He shared with the graduates that he grew up poor on a farm in south Alabama, and that he initially struggled when he came to UA as a pre-med student. His academic advisers discouraged him from pursuing medicine because of his low grades, he said, and he had trouble with reading comprehension and vocabulary.

But he worked diligently, improved and was eventually accepted to the University of Alabama School of Medicine.

“Don’t ever give up,” he said to the graduates. “And don’t ever let someone tell you that you can’t do something.”

Awards were given to many of the graduating residents, including the inaugural William W. Winternitz Award in Geriatrics, which was given to Dr. Michael Gabriel in recognition of his interest in geriatrics and exceptional care of the geriatric population.

Dr. Anne Halli-Tierney, a geriatrician and assistant professor in Family Medicine at the College, presented the award, which is named in honor of Dr. William W. Winternitz, a founding faculty member of the College who passed away in October 2015.

“[Dr. Winternitz] had a passion for the field of medicine and especially for academic medicine and the betterment of medical students and residents.” Halli-Tierney said.

Winternitz joined the College in 1977, serving as professor and chair of Internal Medicine and Director of Medical Student Affairs. He remained active at the College after his retirement.

He and his wife, Madeleine Hill, established the William W. Winternitz Geriatric Gift Fund to support the College’s Geriatric Initiative to provide enhanced educational opportunities for medical students and residents, new service-based learning opportunities and increased patient interaction.

“This award is supported by and named for a man truly dedicated to teaching both patients and medical learners,” said Halli-Tierney. “And it is given to the resident who has shown a solid interest in geriatric medicine and has provided exceptional, compassionate care of the geriatric population during his time at CCHS.”


2016 Graduating Fellows:

Dr. Nicole Denise Arthur, Obstetrics Fellow
Dr. Alexis Tanishia Mason, Behavioral Health Fellow
Dr. Byron Oswaldo Mata Gonzalez, Hospitalist Fellow
Dr. Bogdan Strambu, Hospitalist Fellow
Dr. Antoanela Zaharia, Hospitalist Fellow
Dr. Matthew David Andres, Sports Medicine Fellow
Dr. Carl Hunter Russell, Sports Medicine Fellow


2016 Graduating Residents:

Dr. Chandra Rekha Americhetty
Dr. Sirisha Chada
Dr. Mary Margaret Clapp
Dr. Jason Lee Clemons
Dr. Eric James Curley
Dr. Timothy Scott Eckford (chief resident)
Dr. Michael Daniel Gabriel
Dr. Katie Marie Gates (chief resident)
Dr. Maysoon Hamed
Dr. Ambreen Mardhani
Dr. Bhavika Rajanikant Patel (chief resident)
Dr. Jerry Yue Shen
Dr. Ross Alexander Summerford


Residency Award Winners

William R. Willard Award – Dr. Jacquelynn Luker (first-year resident)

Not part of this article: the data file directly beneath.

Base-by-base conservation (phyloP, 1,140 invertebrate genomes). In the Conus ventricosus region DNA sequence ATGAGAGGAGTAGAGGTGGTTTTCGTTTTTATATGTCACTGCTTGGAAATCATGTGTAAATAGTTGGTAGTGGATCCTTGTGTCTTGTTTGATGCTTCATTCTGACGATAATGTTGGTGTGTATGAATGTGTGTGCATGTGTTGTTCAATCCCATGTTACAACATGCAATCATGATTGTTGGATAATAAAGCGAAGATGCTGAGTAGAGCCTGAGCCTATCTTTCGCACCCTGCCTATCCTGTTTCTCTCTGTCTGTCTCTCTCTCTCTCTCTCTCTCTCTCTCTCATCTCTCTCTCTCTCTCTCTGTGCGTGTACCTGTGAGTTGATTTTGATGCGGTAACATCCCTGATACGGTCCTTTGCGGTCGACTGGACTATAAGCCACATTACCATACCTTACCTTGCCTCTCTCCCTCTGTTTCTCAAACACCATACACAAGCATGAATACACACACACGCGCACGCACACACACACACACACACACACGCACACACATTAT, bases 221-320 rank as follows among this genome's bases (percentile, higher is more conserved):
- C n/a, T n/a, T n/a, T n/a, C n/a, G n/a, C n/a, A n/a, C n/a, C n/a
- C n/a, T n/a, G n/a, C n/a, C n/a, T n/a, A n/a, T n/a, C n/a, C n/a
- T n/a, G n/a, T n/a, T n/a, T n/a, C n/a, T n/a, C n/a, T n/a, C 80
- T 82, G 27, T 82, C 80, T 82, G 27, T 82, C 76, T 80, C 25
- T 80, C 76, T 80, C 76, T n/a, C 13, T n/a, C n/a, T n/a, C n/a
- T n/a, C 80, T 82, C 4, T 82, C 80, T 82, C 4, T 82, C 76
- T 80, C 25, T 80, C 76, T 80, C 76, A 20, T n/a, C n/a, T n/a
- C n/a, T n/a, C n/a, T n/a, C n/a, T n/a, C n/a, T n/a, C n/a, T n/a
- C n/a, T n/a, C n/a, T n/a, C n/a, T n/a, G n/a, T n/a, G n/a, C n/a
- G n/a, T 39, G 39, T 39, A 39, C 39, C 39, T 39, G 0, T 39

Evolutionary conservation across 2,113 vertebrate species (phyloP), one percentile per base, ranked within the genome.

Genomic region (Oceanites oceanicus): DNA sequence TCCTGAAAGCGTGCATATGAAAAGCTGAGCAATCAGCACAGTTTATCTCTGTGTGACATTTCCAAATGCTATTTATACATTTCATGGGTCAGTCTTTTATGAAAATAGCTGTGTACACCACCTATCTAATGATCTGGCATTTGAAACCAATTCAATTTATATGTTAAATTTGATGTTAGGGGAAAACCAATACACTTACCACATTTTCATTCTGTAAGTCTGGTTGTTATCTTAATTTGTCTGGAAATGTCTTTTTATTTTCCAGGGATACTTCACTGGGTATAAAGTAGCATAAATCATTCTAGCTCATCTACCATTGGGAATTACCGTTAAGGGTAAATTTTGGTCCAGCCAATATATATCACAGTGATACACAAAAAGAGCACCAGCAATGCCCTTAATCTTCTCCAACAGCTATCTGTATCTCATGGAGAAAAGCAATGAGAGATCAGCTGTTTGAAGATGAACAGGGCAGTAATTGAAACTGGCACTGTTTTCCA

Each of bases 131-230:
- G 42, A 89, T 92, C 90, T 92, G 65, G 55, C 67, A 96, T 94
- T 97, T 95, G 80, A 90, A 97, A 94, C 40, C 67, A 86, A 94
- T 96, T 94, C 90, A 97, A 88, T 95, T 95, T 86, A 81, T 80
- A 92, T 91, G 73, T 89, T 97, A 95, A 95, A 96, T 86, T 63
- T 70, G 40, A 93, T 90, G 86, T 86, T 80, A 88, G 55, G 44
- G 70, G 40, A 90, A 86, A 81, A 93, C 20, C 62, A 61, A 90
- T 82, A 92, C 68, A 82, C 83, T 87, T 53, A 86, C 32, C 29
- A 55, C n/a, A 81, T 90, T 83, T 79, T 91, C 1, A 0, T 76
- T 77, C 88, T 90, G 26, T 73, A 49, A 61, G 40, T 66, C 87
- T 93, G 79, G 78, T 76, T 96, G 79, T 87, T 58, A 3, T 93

Internal Medicine-Intern Award – Dr. Jacquelynn Luker
Internal Medicine-Best Resident – Dr. Katie Gates and Dr. Ross Summerford
Pediatrics Award – Dr. Eric Curley
Psychiatry Award – Dr. Bhavika Patel
Psychiatry/R3 Award – Dr. Jason Clemons
Obstetrics and Gynecology Award – Dr. Michael Gabriel
Research/Scholarship Award – Dr. Mary Margaret Clapp, Dr. Katie Gates, and Dr. Ambreen Mardhani
William W. Winternitz Award in Geriatrics – Dr. Michael Gabriel
Society of Teachers in Family Medicine Teaching Award – Dr. Jason Clemons
Clinical Competency Committee Awards –  Dr. Jason Clemons (third year), Dr. Keri Merschman (second year), Dr. Cheree Melton (first year), and Dr. Ashley Wambolt (first year)
William F. deShazo III Award – Dr. Ross Summerford
360 Award – Dr. Katie Gates


Rural Medical Scholar Graduates Recognized
Dr. Jason Clemons
Dr. Katie Gates
Dr. Ross Summerford
The College’s Rural Medical Scholars Program is designed to recruit students from rural Alabama who want to become physicians and practice in rural communities in the state.

For more coverage of the event, including photo galleries, click here.

WVUA Report: Heat Safety Tips for Summer

Dr. James Robinson, Endowed Chair of Sports Medicine at the College of Community Health Sciences, discusses some heat safety tips for summer.

UA Matters: Using Mindfulness to Lower Stress

Many chronic conditions, like high blood pressure, insomnia or heartburn, can be traced to a single common problem: stress.

Common advice for fighting stress is to eliminate the stressors, which could mean going to bed early or just saying “no” more often. But that doesn’t address how our brains handle stress hour-to-hour or moment-to-moment, says The University of Alabama’s Dr. Harriet Myers.

UA Matters: What is Mindfulness, and How Can I Cultivate it?

Mindfulness has become a popular buzz word, but it can be difficult to understand until you have tried it yourself. Mindfulness and contemplative practices have been in existence for thousands of years.

The University of Alabama’s Dr. Caroline Boxmeyer explains how mindfulness and contemplative practices can improve overall health and well-being.